HE has worldwide distribution, but the incidence is considerably higher in areas endemic for malaria than in nonendemic areas because of relative resistance of elliptocytes against malaria. In equatorial Africa, the incidence is approximately 0.6%; in Malayan aborigines, the incidence is as high as 30%. However, the true incidence is unknown because many patients do not have any symptoms.[4]


Most patients with the common form of HE are asymptomatic. Only 5-20% develop uncompensated hemolysis with anemia. Other findings consistent with chronic hemolysis are splenomegaly, pigmented gallstones, leg ulcers, and elevated reticulocyte counts.

Race-, Sex-, and Age-related Demographics

Although no racial or ethnic group is spared, some variants of HE occur more frequently in certain ethnic populations than in others. For example, the incidence of stomatocytic elliptocytosis among Malayan aborigines is 30%. HE with neonatal poikilocytosis occurs almost exclusively in African American families, but spherocytic elliptocytosis most commonly affects individuals of European descent.

Because HE is an autosomal disorder, the distribution between the sexes is equal.

HE is a congenital disease. However, other acquired disorders, such as myelofibrosis and myelophthisic anemias, may affect the degree of hemolysis.

Contributor Information and Disclosures

Daniel J Kim, MD, MS Staff Physician, Department of Medicine, Olive View-UCLA Medical Center

Daniel J Kim, MD, MS is a member of the following medical societies: American College of Physicians-American Society of Internal Medicine, American Medical Association, American Society of Hematology, California Medical Association, Christian Medical and Dental Associations, American Society of Clinical Oncology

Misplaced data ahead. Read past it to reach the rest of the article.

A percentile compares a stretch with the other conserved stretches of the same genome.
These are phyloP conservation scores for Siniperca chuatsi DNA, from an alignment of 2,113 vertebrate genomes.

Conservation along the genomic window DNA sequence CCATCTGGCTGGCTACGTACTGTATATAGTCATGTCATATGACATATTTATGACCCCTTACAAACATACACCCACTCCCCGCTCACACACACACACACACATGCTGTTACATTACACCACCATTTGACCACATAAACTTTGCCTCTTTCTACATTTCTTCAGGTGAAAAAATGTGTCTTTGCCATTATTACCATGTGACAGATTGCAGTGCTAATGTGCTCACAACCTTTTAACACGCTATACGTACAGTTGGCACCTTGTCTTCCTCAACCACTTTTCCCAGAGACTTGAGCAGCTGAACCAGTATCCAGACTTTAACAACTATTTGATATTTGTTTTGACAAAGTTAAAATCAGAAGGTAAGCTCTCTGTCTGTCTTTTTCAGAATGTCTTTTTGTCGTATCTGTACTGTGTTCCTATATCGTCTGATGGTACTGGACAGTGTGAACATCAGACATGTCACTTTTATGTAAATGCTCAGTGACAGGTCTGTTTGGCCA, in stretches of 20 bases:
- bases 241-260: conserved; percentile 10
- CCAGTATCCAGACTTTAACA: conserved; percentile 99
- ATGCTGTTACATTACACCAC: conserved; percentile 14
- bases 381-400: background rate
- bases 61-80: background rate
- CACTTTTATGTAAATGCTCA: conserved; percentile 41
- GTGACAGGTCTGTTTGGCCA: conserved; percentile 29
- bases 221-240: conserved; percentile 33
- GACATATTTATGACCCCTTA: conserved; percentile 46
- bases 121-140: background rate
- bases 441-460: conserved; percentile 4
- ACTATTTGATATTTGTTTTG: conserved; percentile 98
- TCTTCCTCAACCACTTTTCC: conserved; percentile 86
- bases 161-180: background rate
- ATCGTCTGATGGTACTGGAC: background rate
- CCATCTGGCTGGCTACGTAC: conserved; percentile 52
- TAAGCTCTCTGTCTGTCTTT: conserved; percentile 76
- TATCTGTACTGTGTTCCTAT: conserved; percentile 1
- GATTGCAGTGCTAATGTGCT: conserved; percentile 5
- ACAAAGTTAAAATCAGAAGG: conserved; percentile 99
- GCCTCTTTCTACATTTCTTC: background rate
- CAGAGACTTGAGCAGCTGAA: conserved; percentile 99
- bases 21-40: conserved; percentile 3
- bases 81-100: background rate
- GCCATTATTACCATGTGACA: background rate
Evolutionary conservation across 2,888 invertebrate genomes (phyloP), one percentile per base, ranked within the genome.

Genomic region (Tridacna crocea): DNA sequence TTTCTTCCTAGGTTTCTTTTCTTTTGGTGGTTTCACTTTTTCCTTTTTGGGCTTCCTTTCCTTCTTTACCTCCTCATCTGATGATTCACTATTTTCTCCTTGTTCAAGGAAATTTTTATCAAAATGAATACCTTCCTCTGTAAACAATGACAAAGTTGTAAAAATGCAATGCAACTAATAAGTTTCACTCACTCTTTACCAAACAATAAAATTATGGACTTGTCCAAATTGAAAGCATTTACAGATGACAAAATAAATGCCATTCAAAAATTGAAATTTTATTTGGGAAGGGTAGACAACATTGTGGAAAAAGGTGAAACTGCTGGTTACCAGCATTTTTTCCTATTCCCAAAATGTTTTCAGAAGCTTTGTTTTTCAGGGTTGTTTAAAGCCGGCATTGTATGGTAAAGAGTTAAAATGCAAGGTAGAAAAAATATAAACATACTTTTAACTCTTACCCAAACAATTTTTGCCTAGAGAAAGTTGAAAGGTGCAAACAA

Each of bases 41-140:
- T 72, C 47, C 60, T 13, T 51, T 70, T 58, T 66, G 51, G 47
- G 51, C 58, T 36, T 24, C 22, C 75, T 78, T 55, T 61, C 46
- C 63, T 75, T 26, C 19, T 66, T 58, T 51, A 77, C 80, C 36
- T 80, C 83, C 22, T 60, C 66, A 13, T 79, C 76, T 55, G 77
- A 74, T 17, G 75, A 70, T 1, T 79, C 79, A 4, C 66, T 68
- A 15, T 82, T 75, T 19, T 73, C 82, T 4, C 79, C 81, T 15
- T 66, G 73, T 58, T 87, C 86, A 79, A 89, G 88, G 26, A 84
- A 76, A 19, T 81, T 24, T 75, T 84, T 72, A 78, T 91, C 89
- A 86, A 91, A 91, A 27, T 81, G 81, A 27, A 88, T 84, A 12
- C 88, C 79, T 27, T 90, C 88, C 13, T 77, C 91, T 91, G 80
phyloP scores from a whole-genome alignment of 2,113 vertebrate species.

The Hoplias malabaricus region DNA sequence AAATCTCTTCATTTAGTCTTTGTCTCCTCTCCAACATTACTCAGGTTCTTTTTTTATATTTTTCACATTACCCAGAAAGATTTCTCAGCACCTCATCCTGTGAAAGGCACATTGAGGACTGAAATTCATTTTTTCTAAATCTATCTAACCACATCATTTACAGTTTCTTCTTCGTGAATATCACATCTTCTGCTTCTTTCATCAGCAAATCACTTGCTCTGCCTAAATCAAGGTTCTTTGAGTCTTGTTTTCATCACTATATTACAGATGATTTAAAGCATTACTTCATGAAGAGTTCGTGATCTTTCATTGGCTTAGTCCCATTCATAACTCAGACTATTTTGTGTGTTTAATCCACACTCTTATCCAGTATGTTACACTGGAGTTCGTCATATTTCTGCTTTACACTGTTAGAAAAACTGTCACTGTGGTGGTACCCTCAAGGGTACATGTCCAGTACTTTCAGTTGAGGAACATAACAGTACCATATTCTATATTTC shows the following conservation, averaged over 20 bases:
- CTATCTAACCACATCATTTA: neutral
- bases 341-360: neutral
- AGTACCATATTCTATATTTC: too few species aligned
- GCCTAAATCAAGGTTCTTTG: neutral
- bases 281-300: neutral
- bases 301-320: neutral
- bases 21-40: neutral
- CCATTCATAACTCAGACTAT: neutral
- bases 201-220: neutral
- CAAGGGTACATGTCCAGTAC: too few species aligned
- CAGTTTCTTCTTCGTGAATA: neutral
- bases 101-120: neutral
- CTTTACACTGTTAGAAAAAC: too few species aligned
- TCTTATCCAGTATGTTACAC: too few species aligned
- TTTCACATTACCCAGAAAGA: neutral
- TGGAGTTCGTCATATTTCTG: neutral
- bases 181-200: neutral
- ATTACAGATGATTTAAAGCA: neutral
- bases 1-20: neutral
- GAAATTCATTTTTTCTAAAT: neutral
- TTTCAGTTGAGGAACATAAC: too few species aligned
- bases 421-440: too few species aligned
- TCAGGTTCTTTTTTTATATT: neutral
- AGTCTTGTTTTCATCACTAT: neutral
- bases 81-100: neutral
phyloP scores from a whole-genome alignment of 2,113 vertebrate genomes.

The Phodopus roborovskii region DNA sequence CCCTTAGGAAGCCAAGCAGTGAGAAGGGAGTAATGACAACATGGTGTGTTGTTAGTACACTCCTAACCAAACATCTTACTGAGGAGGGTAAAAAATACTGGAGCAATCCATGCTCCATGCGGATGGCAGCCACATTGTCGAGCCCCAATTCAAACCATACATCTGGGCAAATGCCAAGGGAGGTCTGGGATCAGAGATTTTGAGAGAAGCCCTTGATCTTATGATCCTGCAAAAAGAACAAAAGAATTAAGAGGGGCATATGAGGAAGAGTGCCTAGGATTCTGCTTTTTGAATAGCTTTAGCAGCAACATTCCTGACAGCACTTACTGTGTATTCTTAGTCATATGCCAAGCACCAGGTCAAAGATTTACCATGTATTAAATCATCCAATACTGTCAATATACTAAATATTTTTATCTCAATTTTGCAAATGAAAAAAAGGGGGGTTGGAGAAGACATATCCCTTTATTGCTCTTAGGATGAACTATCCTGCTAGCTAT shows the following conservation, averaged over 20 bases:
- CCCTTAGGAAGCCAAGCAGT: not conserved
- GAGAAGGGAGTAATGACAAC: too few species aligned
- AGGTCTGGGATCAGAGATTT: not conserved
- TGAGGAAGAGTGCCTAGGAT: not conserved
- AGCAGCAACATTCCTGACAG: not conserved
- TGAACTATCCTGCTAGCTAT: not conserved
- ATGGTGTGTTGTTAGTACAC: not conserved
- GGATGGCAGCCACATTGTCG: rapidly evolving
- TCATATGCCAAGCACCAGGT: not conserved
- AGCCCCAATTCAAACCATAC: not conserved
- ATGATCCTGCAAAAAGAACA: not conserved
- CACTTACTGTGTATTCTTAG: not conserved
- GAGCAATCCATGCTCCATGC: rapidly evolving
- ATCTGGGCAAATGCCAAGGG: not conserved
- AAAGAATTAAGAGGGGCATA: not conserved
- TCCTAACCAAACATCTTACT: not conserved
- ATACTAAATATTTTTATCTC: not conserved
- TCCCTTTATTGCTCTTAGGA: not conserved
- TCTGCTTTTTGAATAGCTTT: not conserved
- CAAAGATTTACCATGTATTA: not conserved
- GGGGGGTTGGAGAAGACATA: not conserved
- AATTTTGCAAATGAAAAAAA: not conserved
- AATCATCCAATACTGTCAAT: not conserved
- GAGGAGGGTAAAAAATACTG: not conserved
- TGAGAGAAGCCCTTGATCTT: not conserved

Disclosure: Nothing to disclose.

Specialty Editor Board

Francisco Talavera, PharmD, PhD Adjunct Assistant Professor, University of Nebraska Medical Center College of Pharmacy; Editor-in-Chief, Medscape Drug Reference

Disclosure: Received salary from Medscape for employment. for: Medscape.

Marcel E Conrad, MD Distinguished Professor of Medicine (Retired), University of South Alabama College of Medicine

Marcel E Conrad, MD is a member of the following medical societies: Alpha Omega Alpha, American Association for the Advancement of Science, American Association of Blood Banks, American Chemical Society, American College of Physicians, American Physiological Society, American Society for Clinical Investigation, American Society of Hematology, Association of American Physicians, Association of Military Surgeons of the US, International Society of Hematology, Society for Experimental Biology and Medicine, SWOG

Disclosure: Partner received none from No financial interests for none.

Chief Editor

Emmanuel C Besa, MD Professor Emeritus, Department of Medicine, Division of Hematologic Malignancies and Hematopoietic Stem Cell Transplantation, Kimmel Cancer Center, Jefferson Medical College of Thomas Jefferson University

Emmanuel C Besa, MD is a member of the following medical societies: American Association for Cancer Education, American Society of Clinical Oncology, American College of Clinical Pharmacology, American Federation for Medical Research, American Society of Hematology, New York Academy of Sciences

Disclosure: Nothing to disclose.

Additional Contributors

Karen Seiter, MD Professor, Department of Internal Medicine, Division of Oncology/Hematology, New York Medical College

Karen Seiter, MD is a member of the following medical societies: American Association for Cancer Research, American College of Physicians, American Society of Hematology

Disclosure: Received honoraria from Novartis for speaking and teaching; Received consulting fee from Novartis for speaking and teaching; Received honoraria from Celgene for speaking and teaching.


Leland D Powell, MD, PhD Associate Clinical Professor of Medicine, David Geffen School of Medicine at UCLA; Consulting Staff, Department of Medicine, Olive View-UCLA Medical Center

Disclosure: Nothing to disclose.